WASHINGTON, D.C. – U.S. Sen. Sherrod Brown (D-OH) released the following statement today in advance of the Great Lakes and Mississippi River Interbasin Study Public Meeting—hosted by the White House— in Cincinnati today:

“When it comes to Asian Carp, it’s critical that the White House hear directly from affected Ohioans,” Brown said. “Listening sessions like today’s are a step in the right direction, but we can’t lose focus on our top priority: keeping the Asian carp out of the Great Lakes as well as the Upper Ohio River and its tributaries. An Asian carp invasion would seriously threaten the livelihood of millions of Ohioans who rely on these waters’ multi-billion dollar fishing and tourism industry for their livelihood. That’s why I will continue to fight for passage of the CARP Act which will ensure that Ohio’s ecosystems – and our region’s economic development – are not jeopardized by an influx of Asian carp.”

White House Council on Environmental Quality held a meeting at the University of Cincinnati’s Tangeman University Center to discuss the Obama Administration’s Asian Carp Control Strategy Framework. The public meeting, hosted by the U.S. Army Corps of Engineers, provided the public an opportunity to comment on the Corps’ Great Lakes and Mississippi River Interbasin Study (GLIMRIS).  The GLIMRIS study is one component of this multi-tiered, unprecedented approach to defeating invasive species.

Asian carp is an invasive species that would threaten the ecosystem of Lake Erie. Researchers have found that in many sections of the Mississippi and Illinois rivers, Asian carp are the only species present. More than 185 species of fish, mussels, and plants from Asia and Eastern Europe are already in the Great Lakes system, choking out native species.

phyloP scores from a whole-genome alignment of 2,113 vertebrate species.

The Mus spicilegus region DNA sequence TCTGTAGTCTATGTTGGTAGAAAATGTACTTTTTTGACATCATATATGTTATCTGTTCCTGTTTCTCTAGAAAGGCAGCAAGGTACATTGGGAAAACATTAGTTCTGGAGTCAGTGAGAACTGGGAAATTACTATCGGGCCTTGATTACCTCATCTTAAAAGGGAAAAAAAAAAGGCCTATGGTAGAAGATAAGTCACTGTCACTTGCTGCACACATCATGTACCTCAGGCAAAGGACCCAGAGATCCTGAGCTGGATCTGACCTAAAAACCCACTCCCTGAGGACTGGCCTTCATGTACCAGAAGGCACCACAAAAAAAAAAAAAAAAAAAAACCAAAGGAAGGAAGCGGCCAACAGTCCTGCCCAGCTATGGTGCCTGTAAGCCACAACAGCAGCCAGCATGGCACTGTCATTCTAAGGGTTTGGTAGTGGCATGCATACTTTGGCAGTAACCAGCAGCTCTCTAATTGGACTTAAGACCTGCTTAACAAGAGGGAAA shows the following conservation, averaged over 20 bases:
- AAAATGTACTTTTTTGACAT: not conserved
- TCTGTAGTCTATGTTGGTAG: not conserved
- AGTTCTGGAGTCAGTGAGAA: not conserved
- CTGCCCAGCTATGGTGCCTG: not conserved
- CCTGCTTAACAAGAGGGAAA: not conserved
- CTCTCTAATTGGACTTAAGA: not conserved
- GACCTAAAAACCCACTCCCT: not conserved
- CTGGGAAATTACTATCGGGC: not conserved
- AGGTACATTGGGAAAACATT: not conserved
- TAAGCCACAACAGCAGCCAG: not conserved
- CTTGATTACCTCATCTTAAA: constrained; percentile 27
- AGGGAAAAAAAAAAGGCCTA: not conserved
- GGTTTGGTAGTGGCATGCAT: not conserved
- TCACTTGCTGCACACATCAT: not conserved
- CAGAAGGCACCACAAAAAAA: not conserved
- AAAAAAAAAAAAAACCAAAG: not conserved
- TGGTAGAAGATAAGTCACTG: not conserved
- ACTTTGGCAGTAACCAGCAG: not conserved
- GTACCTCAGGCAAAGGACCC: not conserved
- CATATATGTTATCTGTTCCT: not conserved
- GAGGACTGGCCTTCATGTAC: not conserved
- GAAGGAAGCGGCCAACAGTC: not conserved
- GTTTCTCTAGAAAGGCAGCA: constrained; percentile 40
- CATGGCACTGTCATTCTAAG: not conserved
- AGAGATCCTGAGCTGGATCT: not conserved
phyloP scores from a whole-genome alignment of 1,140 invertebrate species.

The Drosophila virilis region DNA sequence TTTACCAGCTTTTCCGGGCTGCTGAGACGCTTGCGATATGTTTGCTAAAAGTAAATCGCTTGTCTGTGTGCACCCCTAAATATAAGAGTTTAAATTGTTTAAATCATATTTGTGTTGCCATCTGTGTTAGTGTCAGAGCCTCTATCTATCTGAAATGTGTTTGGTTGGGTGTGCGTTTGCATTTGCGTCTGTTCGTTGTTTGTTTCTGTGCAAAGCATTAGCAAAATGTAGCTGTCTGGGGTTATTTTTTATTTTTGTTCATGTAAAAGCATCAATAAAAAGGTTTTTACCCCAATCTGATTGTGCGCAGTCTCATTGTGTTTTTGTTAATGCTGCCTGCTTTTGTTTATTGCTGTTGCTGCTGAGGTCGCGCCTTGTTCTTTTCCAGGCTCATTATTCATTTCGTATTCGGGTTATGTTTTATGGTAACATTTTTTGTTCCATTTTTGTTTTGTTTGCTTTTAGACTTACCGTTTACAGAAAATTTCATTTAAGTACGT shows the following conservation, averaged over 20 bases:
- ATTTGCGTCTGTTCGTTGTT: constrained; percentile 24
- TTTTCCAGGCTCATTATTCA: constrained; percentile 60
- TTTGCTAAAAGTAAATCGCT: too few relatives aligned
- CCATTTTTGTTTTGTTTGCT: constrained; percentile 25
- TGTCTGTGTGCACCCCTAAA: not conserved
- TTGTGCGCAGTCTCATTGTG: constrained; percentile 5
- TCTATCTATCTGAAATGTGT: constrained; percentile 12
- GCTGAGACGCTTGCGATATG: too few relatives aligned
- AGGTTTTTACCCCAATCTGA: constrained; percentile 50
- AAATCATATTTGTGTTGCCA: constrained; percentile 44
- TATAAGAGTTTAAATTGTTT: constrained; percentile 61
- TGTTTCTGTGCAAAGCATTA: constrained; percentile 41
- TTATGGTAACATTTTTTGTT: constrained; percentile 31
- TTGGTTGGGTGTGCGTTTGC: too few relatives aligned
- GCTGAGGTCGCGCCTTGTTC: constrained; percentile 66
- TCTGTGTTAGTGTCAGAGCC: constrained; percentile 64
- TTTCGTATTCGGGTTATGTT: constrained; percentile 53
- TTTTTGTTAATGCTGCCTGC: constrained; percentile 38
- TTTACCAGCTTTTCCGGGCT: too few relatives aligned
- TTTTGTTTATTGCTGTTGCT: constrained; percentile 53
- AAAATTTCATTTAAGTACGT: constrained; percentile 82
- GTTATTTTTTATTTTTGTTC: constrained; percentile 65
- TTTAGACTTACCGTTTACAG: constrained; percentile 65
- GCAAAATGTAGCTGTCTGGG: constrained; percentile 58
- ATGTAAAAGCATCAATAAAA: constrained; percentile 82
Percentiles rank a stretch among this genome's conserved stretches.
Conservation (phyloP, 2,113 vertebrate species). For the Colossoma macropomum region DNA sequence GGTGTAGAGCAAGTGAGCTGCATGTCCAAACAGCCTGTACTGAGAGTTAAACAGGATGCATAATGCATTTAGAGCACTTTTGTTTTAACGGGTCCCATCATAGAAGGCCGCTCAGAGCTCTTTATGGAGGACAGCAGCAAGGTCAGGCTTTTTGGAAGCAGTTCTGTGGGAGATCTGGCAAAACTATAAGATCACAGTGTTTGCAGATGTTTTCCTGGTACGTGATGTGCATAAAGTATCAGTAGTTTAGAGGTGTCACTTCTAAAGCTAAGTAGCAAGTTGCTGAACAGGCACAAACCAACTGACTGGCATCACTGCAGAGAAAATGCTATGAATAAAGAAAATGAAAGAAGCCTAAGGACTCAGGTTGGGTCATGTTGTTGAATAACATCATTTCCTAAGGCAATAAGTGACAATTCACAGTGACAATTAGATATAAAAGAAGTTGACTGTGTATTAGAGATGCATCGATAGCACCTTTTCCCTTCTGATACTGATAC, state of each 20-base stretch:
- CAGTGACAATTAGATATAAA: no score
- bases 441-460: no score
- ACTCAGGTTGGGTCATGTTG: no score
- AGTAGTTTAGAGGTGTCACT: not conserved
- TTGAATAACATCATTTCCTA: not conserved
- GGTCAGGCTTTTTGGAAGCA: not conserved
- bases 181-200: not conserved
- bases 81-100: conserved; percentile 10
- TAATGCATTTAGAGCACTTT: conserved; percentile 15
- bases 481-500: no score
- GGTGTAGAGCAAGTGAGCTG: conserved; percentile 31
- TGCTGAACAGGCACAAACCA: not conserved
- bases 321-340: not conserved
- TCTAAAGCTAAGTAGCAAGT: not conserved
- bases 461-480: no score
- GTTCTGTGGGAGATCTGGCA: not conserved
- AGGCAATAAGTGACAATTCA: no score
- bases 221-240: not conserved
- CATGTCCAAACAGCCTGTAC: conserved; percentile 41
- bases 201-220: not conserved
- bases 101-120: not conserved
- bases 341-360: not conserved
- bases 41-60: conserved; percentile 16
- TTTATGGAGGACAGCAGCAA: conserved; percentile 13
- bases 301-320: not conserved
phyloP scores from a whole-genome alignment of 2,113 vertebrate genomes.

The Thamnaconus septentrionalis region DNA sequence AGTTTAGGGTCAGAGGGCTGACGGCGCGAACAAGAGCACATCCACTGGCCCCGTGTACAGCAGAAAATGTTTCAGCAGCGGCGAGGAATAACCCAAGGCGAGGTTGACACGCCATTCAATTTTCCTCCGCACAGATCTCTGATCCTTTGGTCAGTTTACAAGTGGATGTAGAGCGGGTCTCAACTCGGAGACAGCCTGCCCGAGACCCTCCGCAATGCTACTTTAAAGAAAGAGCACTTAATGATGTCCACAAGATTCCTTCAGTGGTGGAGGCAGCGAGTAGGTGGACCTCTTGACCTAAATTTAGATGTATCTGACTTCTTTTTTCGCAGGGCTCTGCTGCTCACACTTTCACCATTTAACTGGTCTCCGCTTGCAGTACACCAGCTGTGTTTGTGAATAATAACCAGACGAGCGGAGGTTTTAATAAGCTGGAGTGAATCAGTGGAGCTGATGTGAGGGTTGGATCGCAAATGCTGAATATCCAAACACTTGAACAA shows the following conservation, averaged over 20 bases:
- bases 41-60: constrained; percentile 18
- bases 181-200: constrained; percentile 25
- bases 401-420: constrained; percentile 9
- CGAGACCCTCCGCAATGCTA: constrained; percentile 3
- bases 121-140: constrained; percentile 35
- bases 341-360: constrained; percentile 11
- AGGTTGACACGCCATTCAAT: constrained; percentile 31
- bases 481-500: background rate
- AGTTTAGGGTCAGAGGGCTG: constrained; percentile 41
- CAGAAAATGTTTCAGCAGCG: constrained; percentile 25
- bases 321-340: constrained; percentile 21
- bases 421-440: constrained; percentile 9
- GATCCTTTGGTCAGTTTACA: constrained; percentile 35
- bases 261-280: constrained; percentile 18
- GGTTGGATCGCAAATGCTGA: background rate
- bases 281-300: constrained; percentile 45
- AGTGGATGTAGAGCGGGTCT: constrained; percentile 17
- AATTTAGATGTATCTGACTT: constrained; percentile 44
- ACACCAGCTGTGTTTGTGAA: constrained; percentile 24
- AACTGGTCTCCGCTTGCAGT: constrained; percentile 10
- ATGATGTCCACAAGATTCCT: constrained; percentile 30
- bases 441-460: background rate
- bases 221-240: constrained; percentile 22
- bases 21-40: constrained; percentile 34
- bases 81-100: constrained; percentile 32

In December, the President signed the Asian Carp Prevention and Control Act, which adds the bighead carp species of Asian carp to a list of injurious species that are prohibited from being imported or shipped in the United States under the Lacey Act.

Brown is fighting to pass the CARP Act, legislation aimed at preventing the potential migration of Asian carp from the Mississippi River into the Great Lakes. In May, Brown visited the University of Toledo's Lake Erie Center to discuss efforts to combat Asian carp, and in December 2009, Brown signed a letter urging the U.S. Army Corps of Engineers to address the spread of Asian carp. He helped pass the Great Lakes Water Resources Compact, which establishes common stewardship goals for the Great Lakes and a common set of rules that will be followed by the eight Great Lakes states. He also fought to include more than $475 million in the Fiscal Year 2010 budget for Great Lakes cleanup, of which nearly $60 million has been devoted to initiatives aimed at preventing an influx of Asian carp.